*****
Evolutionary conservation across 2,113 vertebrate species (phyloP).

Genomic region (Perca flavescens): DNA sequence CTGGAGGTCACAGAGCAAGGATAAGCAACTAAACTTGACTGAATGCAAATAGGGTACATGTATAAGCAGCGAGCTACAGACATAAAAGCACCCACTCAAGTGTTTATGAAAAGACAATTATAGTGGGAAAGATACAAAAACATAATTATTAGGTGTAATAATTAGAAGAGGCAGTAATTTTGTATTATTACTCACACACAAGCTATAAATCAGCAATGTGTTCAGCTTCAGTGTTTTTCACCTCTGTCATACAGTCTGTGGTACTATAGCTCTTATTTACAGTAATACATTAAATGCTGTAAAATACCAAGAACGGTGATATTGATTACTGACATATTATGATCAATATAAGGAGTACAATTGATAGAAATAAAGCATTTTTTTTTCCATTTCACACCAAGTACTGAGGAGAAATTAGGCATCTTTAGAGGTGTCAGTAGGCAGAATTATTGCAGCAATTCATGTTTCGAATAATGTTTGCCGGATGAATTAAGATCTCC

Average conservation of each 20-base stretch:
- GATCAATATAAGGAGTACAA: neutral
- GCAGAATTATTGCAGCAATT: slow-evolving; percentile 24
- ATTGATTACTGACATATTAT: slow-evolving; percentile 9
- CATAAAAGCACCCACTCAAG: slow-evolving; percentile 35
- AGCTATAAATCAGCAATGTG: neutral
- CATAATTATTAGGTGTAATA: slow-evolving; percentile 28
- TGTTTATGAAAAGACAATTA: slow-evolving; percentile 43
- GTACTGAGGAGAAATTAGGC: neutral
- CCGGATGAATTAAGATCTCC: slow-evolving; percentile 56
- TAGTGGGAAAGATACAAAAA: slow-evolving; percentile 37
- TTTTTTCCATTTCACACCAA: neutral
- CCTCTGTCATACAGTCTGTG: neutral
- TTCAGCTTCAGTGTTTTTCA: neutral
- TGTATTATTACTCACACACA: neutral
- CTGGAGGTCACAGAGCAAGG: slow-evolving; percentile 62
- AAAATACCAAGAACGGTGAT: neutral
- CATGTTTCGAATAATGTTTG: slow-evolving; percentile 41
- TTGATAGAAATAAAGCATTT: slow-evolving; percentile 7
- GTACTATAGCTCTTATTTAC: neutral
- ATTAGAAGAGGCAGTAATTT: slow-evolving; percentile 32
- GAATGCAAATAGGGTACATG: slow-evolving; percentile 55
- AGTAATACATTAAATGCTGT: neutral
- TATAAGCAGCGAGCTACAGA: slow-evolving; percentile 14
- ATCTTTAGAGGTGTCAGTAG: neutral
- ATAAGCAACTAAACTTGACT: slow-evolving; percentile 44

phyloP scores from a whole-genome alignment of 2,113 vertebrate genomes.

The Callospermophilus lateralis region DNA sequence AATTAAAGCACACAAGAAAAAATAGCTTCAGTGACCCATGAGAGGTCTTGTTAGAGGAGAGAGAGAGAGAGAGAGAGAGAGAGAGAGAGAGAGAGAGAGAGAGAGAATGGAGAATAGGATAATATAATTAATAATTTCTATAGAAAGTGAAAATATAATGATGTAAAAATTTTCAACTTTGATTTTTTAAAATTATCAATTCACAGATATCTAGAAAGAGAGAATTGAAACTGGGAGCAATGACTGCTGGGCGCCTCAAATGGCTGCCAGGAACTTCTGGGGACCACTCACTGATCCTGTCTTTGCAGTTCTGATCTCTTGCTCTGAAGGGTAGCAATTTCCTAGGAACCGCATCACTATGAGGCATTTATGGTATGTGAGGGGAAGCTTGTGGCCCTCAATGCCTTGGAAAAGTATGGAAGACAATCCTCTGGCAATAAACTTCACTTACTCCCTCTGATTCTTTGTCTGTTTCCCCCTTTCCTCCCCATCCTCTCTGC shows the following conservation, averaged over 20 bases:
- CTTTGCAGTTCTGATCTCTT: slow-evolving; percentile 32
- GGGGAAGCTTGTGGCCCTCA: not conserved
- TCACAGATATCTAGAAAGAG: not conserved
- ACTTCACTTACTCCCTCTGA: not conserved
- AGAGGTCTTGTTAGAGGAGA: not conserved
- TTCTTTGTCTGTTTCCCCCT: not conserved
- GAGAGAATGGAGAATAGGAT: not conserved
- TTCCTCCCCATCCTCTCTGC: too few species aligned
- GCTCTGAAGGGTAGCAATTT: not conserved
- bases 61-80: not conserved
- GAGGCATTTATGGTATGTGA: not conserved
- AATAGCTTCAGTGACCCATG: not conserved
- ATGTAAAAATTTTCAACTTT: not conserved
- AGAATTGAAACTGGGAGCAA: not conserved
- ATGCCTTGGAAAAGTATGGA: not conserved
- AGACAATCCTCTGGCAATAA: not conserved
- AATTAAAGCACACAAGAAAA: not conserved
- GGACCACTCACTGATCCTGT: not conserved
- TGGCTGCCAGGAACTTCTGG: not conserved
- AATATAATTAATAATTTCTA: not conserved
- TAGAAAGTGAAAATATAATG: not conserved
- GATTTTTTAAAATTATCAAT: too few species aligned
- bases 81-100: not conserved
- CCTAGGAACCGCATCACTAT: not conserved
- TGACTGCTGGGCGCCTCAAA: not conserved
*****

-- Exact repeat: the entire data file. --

Evolutionary conservation across 2,113 vertebrate species (phyloP).

Genomic region (Perca flavescens): DNA sequence CTGGAGGTCACAGAGCAAGGATAAGCAACTAAACTTGACTGAATGCAAATAGGGTACATGTATAAGCAGCGAGCTACAGACATAAAAGCACCCACTCAAGTGTTTATGAAAAGACAATTATAGTGGGAAAGATACAAAAACATAATTATTAGGTGTAATAATTAGAAGAGGCAGTAATTTTGTATTATTACTCACACACAAGCTATAAATCAGCAATGTGTTCAGCTTCAGTGTTTTTCACCTCTGTCATACAGTCTGTGGTACTATAGCTCTTATTTACAGTAATACATTAAATGCTGTAAAATACCAAGAACGGTGATATTGATTACTGACATATTATGATCAATATAAGGAGTACAATTGATAGAAATAAAGCATTTTTTTTTCCATTTCACACCAAGTACTGAGGAGAAATTAGGCATCTTTAGAGGTGTCAGTAGGCAGAATTATTGCAGCAATTCATGTTTCGAATAATGTTTGCCGGATGAATTAAGATCTCC

Average conservation of each 20-base stretch:
- GATCAATATAAGGAGTACAA: neutral
- GCAGAATTATTGCAGCAATT: slow-evolving; percentile 24
- ATTGATTACTGACATATTAT: slow-evolving; percentile 9
- CATAAAAGCACCCACTCAAG: slow-evolving; percentile 35
- AGCTATAAATCAGCAATGTG: neutral
- CATAATTATTAGGTGTAATA: slow-evolving; percentile 28
- TGTTTATGAAAAGACAATTA: slow-evolving; percentile 43
- GTACTGAGGAGAAATTAGGC: neutral
- CCGGATGAATTAAGATCTCC: slow-evolving; percentile 56
- TAGTGGGAAAGATACAAAAA: slow-evolving; percentile 37
- TTTTTTCCATTTCACACCAA: neutral
- CCTCTGTCATACAGTCTGTG: neutral
- TTCAGCTTCAGTGTTTTTCA: neutral
- TGTATTATTACTCACACACA: neutral
- CTGGAGGTCACAGAGCAAGG: slow-evolving; percentile 62
- AAAATACCAAGAACGGTGAT: neutral
- CATGTTTCGAATAATGTTTG: slow-evolving; percentile 41
- TTGATAGAAATAAAGCATTT: slow-evolving; percentile 7
- GTACTATAGCTCTTATTTAC: neutral
- ATTAGAAGAGGCAGTAATTT: slow-evolving; percentile 32
- GAATGCAAATAGGGTACATG: slow-evolving; percentile 55
- AGTAATACATTAAATGCTGT: neutral
- TATAAGCAGCGAGCTACAGA: slow-evolving; percentile 14
- ATCTTTAGAGGTGTCAGTAG: neutral
- ATAAGCAACTAAACTTGACT: slow-evolving; percentile 44

phyloP scores from a whole-genome alignment of 2,113 vertebrate genomes.

The Callospermophilus lateralis region DNA sequence AATTAAAGCACACAAGAAAAAATAGCTTCAGTGACCCATGAGAGGTCTTGTTAGAGGAGAGAGAGAGAGAGAGAGAGAGAGAGAGAGAGAGAGAGAGAGAGAGAGAATGGAGAATAGGATAATATAATTAATAATTTCTATAGAAAGTGAAAATATAATGATGTAAAAATTTTCAACTTTGATTTTTTAAAATTATCAATTCACAGATATCTAGAAAGAGAGAATTGAAACTGGGAGCAATGACTGCTGGGCGCCTCAAATGGCTGCCAGGAACTTCTGGGGACCACTCACTGATCCTGTCTTTGCAGTTCTGATCTCTTGCTCTGAAGGGTAGCAATTTCCTAGGAACCGCATCACTATGAGGCATTTATGGTATGTGAGGGGAAGCTTGTGGCCCTCAATGCCTTGGAAAAGTATGGAAGACAATCCTCTGGCAATAAACTTCACTTACTCCCTCTGATTCTTTGTCTGTTTCCCCCTTTCCTCCCCATCCTCTCTGC shows the following conservation, averaged over 20 bases:
- CTTTGCAGTTCTGATCTCTT: slow-evolving; percentile 32
- GGGGAAGCTTGTGGCCCTCA: not conserved
- TCACAGATATCTAGAAAGAG: not conserved
- ACTTCACTTACTCCCTCTGA: not conserved
- AGAGGTCTTGTTAGAGGAGA: not conserved
- TTCTTTGTCTGTTTCCCCCT: not conserved
- GAGAGAATGGAGAATAGGAT: not conserved
- TTCCTCCCCATCCTCTCTGC: too few species aligned
- GCTCTGAAGGGTAGCAATTT: not conserved
- bases 61-80: not conserved
- GAGGCATTTATGGTATGTGA: not conserved
- AATAGCTTCAGTGACCCATG: not conserved
- ATGTAAAAATTTTCAACTTT: not conserved
- AGAATTGAAACTGGGAGCAA: not conserved
- ATGCCTTGGAAAAGTATGGA: not conserved
- AGACAATCCTCTGGCAATAA: not conserved
- AATTAAAGCACACAAGAAAA: not conserved
- GGACCACTCACTGATCCTGT: not conserved
- TGGCTGCCAGGAACTTCTGG: not conserved
- AATATAATTAATAATTTCTA: not conserved
- TAGAAAGTGAAAATATAATG: not conserved
- GATTTTTTAAAATTATCAAT: too few species aligned
- bases 81-100: not conserved
- CCTAGGAACCGCATCACTAT: not conserved
- TGACTGCTGGGCGCCTCAAA: not conserved